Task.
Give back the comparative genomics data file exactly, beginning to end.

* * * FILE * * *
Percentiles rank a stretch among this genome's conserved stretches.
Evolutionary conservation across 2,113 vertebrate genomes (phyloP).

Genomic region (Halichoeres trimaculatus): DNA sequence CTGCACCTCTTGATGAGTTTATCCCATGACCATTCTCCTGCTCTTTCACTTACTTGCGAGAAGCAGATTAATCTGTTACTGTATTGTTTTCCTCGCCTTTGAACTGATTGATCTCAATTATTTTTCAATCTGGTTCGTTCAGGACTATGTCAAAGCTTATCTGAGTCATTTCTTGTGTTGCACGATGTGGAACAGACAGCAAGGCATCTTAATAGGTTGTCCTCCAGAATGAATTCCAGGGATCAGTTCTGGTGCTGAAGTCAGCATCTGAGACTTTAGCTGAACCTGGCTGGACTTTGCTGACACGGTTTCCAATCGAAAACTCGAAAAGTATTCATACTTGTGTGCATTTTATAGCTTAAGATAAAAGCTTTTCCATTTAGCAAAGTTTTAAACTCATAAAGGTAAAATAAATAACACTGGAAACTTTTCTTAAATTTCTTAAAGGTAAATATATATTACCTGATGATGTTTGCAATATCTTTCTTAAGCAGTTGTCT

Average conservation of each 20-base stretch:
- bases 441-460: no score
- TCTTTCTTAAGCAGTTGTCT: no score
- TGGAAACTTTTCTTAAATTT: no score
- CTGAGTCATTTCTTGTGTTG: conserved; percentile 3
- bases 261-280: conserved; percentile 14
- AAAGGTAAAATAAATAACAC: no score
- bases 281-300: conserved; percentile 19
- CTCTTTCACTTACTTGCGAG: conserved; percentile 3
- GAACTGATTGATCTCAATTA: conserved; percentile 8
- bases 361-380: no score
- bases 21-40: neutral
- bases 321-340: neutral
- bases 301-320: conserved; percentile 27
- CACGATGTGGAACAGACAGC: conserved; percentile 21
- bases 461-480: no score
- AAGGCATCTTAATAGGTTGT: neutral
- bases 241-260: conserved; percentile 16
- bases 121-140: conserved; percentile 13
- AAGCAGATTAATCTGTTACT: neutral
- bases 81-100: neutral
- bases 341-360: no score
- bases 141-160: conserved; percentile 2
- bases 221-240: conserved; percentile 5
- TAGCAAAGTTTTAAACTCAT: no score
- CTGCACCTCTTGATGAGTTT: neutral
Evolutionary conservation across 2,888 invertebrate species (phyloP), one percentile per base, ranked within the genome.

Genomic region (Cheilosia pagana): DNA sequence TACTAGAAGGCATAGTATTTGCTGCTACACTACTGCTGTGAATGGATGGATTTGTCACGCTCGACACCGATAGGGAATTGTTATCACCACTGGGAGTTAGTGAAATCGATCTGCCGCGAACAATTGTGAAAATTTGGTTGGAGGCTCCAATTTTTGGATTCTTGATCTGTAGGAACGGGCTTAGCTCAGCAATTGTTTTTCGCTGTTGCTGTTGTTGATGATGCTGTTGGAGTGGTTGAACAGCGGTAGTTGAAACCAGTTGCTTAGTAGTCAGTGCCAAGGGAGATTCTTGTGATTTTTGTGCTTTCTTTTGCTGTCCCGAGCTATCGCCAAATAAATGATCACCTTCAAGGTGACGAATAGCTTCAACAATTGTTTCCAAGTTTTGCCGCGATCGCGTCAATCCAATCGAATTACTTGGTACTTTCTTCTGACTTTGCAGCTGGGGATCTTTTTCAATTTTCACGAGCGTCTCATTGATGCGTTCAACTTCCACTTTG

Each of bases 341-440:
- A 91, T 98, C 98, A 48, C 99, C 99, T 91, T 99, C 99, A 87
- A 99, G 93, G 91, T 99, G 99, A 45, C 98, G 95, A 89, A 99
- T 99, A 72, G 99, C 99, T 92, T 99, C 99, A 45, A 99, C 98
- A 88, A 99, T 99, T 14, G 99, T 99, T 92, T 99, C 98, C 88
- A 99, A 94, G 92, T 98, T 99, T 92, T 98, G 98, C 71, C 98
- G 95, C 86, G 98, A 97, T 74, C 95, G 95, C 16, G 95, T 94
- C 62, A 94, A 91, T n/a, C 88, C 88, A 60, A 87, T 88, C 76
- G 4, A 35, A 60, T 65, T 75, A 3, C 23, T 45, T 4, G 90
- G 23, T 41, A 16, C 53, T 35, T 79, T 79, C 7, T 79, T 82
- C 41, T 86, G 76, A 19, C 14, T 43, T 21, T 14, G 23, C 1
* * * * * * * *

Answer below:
Percentiles rank a stretch among this genome's conserved stretches.
Evolutionary conservation across 2,113 vertebrate genomes (phyloP).

Genomic region (Halichoeres trimaculatus): DNA sequence CTGCACCTCTTGATGAGTTTATCCCATGACCATTCTCCTGCTCTTTCACTTACTTGCGAGAAGCAGATTAATCTGTTACTGTATTGTTTTCCTCGCCTTTGAACTGATTGATCTCAATTATTTTTCAATCTGGTTCGTTCAGGACTATGTCAAAGCTTATCTGAGTCATTTCTTGTGTTGCACGATGTGGAACAGACAGCAAGGCATCTTAATAGGTTGTCCTCCAGAATGAATTCCAGGGATCAGTTCTGGTGCTGAAGTCAGCATCTGAGACTTTAGCTGAACCTGGCTGGACTTTGCTGACACGGTTTCCAATCGAAAACTCGAAAAGTATTCATACTTGTGTGCATTTTATAGCTTAAGATAAAAGCTTTTCCATTTAGCAAAGTTTTAAACTCATAAAGGTAAAATAAATAACACTGGAAACTTTTCTTAAATTTCTTAAAGGTAAATATATATTACCTGATGATGTTTGCAATATCTTTCTTAAGCAGTTGTCT

Average conservation of each 20-base stretch:
- bases 441-460: no score
- TCTTTCTTAAGCAGTTGTCT: no score
- TGGAAACTTTTCTTAAATTT: no score
- CTGAGTCATTTCTTGTGTTG: conserved; percentile 3
- bases 261-280: conserved; percentile 14
- AAAGGTAAAATAAATAACAC: no score
- bases 281-300: conserved; percentile 19
- CTCTTTCACTTACTTGCGAG: conserved; percentile 3
- GAACTGATTGATCTCAATTA: conserved; percentile 8
- bases 361-380: no score
- bases 21-40: neutral
- bases 321-340: neutral
- bases 301-320: conserved; percentile 27
- CACGATGTGGAACAGACAGC: conserved; percentile 21
- bases 461-480: no score
- AAGGCATCTTAATAGGTTGT: neutral
- bases 241-260: conserved; percentile 16
- bases 121-140: conserved; percentile 13
- AAGCAGATTAATCTGTTACT: neutral
- bases 81-100: neutral
- bases 341-360: no score
- bases 141-160: conserved; percentile 2
- bases 221-240: conserved; percentile 5
- TAGCAAAGTTTTAAACTCAT: no score
- CTGCACCTCTTGATGAGTTT: neutral
Evolutionary conservation across 2,888 invertebrate species (phyloP), one percentile per base, ranked within the genome.

Genomic region (Cheilosia pagana): DNA sequence TACTAGAAGGCATAGTATTTGCTGCTACACTACTGCTGTGAATGGATGGATTTGTCACGCTCGACACCGATAGGGAATTGTTATCACCACTGGGAGTTAGTGAAATCGATCTGCCGCGAACAATTGTGAAAATTTGGTTGGAGGCTCCAATTTTTGGATTCTTGATCTGTAGGAACGGGCTTAGCTCAGCAATTGTTTTTCGCTGTTGCTGTTGTTGATGATGCTGTTGGAGTGGTTGAACAGCGGTAGTTGAAACCAGTTGCTTAGTAGTCAGTGCCAAGGGAGATTCTTGTGATTTTTGTGCTTTCTTTTGCTGTCCCGAGCTATCGCCAAATAAATGATCACCTTCAAGGTGACGAATAGCTTCAACAATTGTTTCCAAGTTTTGCCGCGATCGCGTCAATCCAATCGAATTACTTGGTACTTTCTTCTGACTTTGCAGCTGGGGATCTTTTTCAATTTTCACGAGCGTCTCATTGATGCGTTCAACTTCCACTTTG

Each of bases 341-440:
- A 91, T 98, C 98, A 48, C 99, C 99, T 91, T 99, C 99, A 87
- A 99, G 93, G 91, T 99, G 99, A 45, C 98, G 95, A 89, A 99
- T 99, A 72, G 99, C 99, T 92, T 99, C 99, A 45, A 99, C 98
- A 88, A 99, T 99, T 14, G 99, T 99, T 92, T 99, C 98, C 88
- A 99, A 94, G 92, T 98, T 99, T 92, T 98, G 98, C 71, C 98
- G 95, C 86, G 98, A 97, T 74, C 95, G 95, C 16, G 95, T 94
- C 62, A 94, A 91, T n/a, C 88, C 88, A 60, A 87, T 88, C 76
- G 4, A 35, A 60, T 65, T 75, A 3, C 23, T 45, T 4, G 90
- G 23, T 41, A 16, C 53, T 35, T 79, T 79, C 7, T 79, T 82
- C 41, T 86, G 76, A 19, C 14, T 43, T 21, T 14, G 23, C 1